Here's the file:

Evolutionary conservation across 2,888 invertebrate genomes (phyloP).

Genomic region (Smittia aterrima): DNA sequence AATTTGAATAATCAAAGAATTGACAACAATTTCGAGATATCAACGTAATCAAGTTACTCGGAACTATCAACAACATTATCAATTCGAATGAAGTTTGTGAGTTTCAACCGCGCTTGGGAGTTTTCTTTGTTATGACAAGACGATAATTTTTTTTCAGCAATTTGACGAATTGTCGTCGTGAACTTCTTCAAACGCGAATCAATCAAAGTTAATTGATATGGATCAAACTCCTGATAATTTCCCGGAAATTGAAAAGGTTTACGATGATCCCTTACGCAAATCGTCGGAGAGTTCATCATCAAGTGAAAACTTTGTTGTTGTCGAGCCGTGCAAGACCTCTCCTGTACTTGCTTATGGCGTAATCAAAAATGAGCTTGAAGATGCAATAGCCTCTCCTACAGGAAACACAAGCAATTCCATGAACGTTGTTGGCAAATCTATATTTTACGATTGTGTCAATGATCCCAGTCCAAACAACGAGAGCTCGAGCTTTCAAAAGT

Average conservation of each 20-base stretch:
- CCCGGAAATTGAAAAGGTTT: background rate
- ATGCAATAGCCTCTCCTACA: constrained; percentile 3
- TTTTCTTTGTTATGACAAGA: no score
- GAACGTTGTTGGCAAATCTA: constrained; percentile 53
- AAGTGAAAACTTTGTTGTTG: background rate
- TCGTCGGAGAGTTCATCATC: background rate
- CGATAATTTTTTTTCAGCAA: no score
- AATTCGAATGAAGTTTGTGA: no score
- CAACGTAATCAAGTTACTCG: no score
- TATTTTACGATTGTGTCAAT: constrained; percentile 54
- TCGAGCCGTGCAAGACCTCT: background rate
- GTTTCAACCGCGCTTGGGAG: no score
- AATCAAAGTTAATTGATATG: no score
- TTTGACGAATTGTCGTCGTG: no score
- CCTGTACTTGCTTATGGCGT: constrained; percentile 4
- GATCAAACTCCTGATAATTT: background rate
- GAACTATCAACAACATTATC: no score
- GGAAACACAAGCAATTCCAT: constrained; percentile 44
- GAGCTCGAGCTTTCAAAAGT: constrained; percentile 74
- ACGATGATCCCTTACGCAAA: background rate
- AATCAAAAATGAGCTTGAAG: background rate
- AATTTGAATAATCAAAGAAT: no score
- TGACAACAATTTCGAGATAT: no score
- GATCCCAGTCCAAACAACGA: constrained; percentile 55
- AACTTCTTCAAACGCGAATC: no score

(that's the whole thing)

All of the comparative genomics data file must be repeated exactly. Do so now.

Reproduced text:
Evolutionary conservation across 2,888 invertebrate genomes (phyloP).

Genomic region (Smittia aterrima): DNA sequence AATTTGAATAATCAAAGAATTGACAACAATTTCGAGATATCAACGTAATCAAGTTACTCGGAACTATCAACAACATTATCAATTCGAATGAAGTTTGTGAGTTTCAACCGCGCTTGGGAGTTTTCTTTGTTATGACAAGACGATAATTTTTTTTCAGCAATTTGACGAATTGTCGTCGTGAACTTCTTCAAACGCGAATCAATCAAAGTTAATTGATATGGATCAAACTCCTGATAATTTCCCGGAAATTGAAAAGGTTTACGATGATCCCTTACGCAAATCGTCGGAGAGTTCATCATCAAGTGAAAACTTTGTTGTTGTCGAGCCGTGCAAGACCTCTCCTGTACTTGCTTATGGCGTAATCAAAAATGAGCTTGAAGATGCAATAGCCTCTCCTACAGGAAACACAAGCAATTCCATGAACGTTGTTGGCAAATCTATATTTTACGATTGTGTCAATGATCCCAGTCCAAACAACGAGAGCTCGAGCTTTCAAAAGT

Average conservation of each 20-base stretch:
- CCCGGAAATTGAAAAGGTTT: background rate
- ATGCAATAGCCTCTCCTACA: constrained; percentile 3
- TTTTCTTTGTTATGACAAGA: no score
- GAACGTTGTTGGCAAATCTA: constrained; percentile 53
- AAGTGAAAACTTTGTTGTTG: background rate
- TCGTCGGAGAGTTCATCATC: background rate
- CGATAATTTTTTTTCAGCAA: no score
- AATTCGAATGAAGTTTGTGA: no score
- CAACGTAATCAAGTTACTCG: no score
- TATTTTACGATTGTGTCAAT: constrained; percentile 54
- TCGAGCCGTGCAAGACCTCT: background rate
- GTTTCAACCGCGCTTGGGAG: no score
- AATCAAAGTTAATTGATATG: no score
- TTTGACGAATTGTCGTCGTG: no score
- CCTGTACTTGCTTATGGCGT: constrained; percentile 4
- GATCAAACTCCTGATAATTT: background rate
- GAACTATCAACAACATTATC: no score
- GGAAACACAAGCAATTCCAT: constrained; percentile 44
- GAGCTCGAGCTTTCAAAAGT: constrained; percentile 74
- ACGATGATCCCTTACGCAAA: background rate
- AATCAAAAATGAGCTTGAAG: background rate
- AATTTGAATAATCAAAGAAT: no score
- TGACAACAATTTCGAGATAT: no score
- GATCCCAGTCCAAACAACGA: constrained; percentile 55
- AACTTCTTCAAACGCGAATC: no score